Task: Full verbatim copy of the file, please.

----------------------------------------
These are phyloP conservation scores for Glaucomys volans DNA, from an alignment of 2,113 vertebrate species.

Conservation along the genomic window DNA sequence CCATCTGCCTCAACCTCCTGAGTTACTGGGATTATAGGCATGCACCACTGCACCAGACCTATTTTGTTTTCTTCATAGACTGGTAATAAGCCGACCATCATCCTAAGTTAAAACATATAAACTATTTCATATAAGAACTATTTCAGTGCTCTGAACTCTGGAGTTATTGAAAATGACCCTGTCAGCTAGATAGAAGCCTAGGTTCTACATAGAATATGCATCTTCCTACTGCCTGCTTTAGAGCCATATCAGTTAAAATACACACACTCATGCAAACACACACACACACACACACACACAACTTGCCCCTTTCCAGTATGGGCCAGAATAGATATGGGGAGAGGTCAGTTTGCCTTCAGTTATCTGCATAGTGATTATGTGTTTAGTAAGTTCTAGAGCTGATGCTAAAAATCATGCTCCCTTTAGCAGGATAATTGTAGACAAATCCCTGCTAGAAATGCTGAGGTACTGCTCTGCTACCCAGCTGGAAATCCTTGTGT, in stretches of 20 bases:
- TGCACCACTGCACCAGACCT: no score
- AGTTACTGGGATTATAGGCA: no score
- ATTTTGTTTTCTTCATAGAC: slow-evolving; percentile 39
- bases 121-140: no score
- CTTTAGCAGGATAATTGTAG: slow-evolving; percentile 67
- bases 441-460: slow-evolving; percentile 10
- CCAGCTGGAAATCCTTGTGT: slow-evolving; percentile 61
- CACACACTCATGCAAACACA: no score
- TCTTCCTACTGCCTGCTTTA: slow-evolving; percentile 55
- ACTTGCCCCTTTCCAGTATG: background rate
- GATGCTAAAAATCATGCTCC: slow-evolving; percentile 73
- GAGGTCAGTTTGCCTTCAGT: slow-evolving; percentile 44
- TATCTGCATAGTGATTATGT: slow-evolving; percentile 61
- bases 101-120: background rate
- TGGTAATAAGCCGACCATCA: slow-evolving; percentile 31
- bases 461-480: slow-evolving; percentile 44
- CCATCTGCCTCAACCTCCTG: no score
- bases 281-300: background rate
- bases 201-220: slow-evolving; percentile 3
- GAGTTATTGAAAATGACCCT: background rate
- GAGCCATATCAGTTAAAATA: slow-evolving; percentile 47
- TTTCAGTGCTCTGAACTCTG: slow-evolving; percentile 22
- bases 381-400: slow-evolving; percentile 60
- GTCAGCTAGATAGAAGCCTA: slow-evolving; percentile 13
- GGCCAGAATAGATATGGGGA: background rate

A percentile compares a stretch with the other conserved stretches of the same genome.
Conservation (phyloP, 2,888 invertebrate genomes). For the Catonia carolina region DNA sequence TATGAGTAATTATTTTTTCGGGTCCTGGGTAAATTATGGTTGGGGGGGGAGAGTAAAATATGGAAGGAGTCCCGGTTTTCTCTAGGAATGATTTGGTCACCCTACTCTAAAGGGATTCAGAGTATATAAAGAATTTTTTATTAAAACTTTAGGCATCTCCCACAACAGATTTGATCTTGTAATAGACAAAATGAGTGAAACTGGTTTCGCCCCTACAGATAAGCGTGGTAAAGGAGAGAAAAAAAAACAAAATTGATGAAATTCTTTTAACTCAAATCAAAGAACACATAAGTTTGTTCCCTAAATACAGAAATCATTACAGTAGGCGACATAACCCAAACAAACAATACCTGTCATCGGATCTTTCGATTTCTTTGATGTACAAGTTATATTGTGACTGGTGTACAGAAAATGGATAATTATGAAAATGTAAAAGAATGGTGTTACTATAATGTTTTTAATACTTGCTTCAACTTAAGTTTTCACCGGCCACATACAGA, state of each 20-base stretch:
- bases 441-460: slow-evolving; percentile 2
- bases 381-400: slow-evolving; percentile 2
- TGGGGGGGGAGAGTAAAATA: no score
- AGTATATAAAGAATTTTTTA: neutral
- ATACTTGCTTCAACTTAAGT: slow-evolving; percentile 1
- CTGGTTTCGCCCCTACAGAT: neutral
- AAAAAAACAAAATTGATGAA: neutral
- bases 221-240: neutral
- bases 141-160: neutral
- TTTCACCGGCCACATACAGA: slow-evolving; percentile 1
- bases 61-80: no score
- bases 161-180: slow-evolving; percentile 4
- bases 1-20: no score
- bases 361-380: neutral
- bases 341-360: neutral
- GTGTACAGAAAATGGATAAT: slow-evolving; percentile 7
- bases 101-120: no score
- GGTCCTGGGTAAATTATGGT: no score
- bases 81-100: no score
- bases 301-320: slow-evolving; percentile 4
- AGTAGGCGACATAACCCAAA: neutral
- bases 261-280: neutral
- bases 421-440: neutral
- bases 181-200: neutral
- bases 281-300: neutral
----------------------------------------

These are phyloP conservation scores for Glaucomys volans DNA, from an alignment of 2,113 vertebrate species.

Conservation along the genomic window DNA sequence CCATCTGCCTCAACCTCCTGAGTTACTGGGATTATAGGCATGCACCACTGCACCAGACCTATTTTGTTTTCTTCATAGACTGGTAATAAGCCGACCATCATCCTAAGTTAAAACATATAAACTATTTCATATAAGAACTATTTCAGTGCTCTGAACTCTGGAGTTATTGAAAATGACCCTGTCAGCTAGATAGAAGCCTAGGTTCTACATAGAATATGCATCTTCCTACTGCCTGCTTTAGAGCCATATCAGTTAAAATACACACACTCATGCAAACACACACACACACACACACACACAACTTGCCCCTTTCCAGTATGGGCCAGAATAGATATGGGGAGAGGTCAGTTTGCCTTCAGTTATCTGCATAGTGATTATGTGTTTAGTAAGTTCTAGAGCTGATGCTAAAAATCATGCTCCCTTTAGCAGGATAATTGTAGACAAATCCCTGCTAGAAATGCTGAGGTACTGCTCTGCTACCCAGCTGGAAATCCTTGTGT, in stretches of 20 bases:
- TGCACCACTGCACCAGACCT: no score
- AGTTACTGGGATTATAGGCA: no score
- ATTTTGTTTTCTTCATAGAC: slow-evolving; percentile 39
- bases 121-140: no score
- CTTTAGCAGGATAATTGTAG: slow-evolving; percentile 67
- bases 441-460: slow-evolving; percentile 10
- CCAGCTGGAAATCCTTGTGT: slow-evolving; percentile 61
- CACACACTCATGCAAACACA: no score
- TCTTCCTACTGCCTGCTTTA: slow-evolving; percentile 55
- ACTTGCCCCTTTCCAGTATG: background rate
- GATGCTAAAAATCATGCTCC: slow-evolving; percentile 73
- GAGGTCAGTTTGCCTTCAGT: slow-evolving; percentile 44
- TATCTGCATAGTGATTATGT: slow-evolving; percentile 61
- bases 101-120: background rate
- TGGTAATAAGCCGACCATCA: slow-evolving; percentile 31
- bases 461-480: slow-evolving; percentile 44
- CCATCTGCCTCAACCTCCTG: no score
- bases 281-300: background rate
- bases 201-220: slow-evolving; percentile 3
- GAGTTATTGAAAATGACCCT: background rate
- GAGCCATATCAGTTAAAATA: slow-evolving; percentile 47
- TTTCAGTGCTCTGAACTCTG: slow-evolving; percentile 22
- bases 381-400: slow-evolving; percentile 60
- GTCAGCTAGATAGAAGCCTA: slow-evolving; percentile 13
- GGCCAGAATAGATATGGGGA: background rate

A percentile compares a stretch with the other conserved stretches of the same genome.
Conservation (phyloP, 2,888 invertebrate genomes). For the Catonia carolina region DNA sequence TATGAGTAATTATTTTTTCGGGTCCTGGGTAAATTATGGTTGGGGGGGGAGAGTAAAATATGGAAGGAGTCCCGGTTTTCTCTAGGAATGATTTGGTCACCCTACTCTAAAGGGATTCAGAGTATATAAAGAATTTTTTATTAAAACTTTAGGCATCTCCCACAACAGATTTGATCTTGTAATAGACAAAATGAGTGAAACTGGTTTCGCCCCTACAGATAAGCGTGGTAAAGGAGAGAAAAAAAAACAAAATTGATGAAATTCTTTTAACTCAAATCAAAGAACACATAAGTTTGTTCCCTAAATACAGAAATCATTACAGTAGGCGACATAACCCAAACAAACAATACCTGTCATCGGATCTTTCGATTTCTTTGATGTACAAGTTATATTGTGACTGGTGTACAGAAAATGGATAATTATGAAAATGTAAAAGAATGGTGTTACTATAATGTTTTTAATACTTGCTTCAACTTAAGTTTTCACCGGCCACATACAGA, state of each 20-base stretch:
- bases 441-460: slow-evolving; percentile 2
- bases 381-400: slow-evolving; percentile 2
- TGGGGGGGGAGAGTAAAATA: no score
- AGTATATAAAGAATTTTTTA: neutral
- ATACTTGCTTCAACTTAAGT: slow-evolving; percentile 1
- CTGGTTTCGCCCCTACAGAT: neutral
- AAAAAAACAAAATTGATGAA: neutral
- bases 221-240: neutral
- bases 141-160: neutral
- TTTCACCGGCCACATACAGA: slow-evolving; percentile 1
- bases 61-80: no score
- bases 161-180: slow-evolving; percentile 4
- bases 1-20: no score
- bases 361-380: neutral
- bases 341-360: neutral
- GTGTACAGAAAATGGATAAT: slow-evolving; percentile 7
- bases 101-120: no score
- GGTCCTGGGTAAATTATGGT: no score
- bases 81-100: no score
- bases 301-320: slow-evolving; percentile 4
- AGTAGGCGACATAACCCAAA: neutral
- bases 261-280: neutral
- bases 421-440: neutral
- bases 181-200: neutral
- bases 281-300: neutral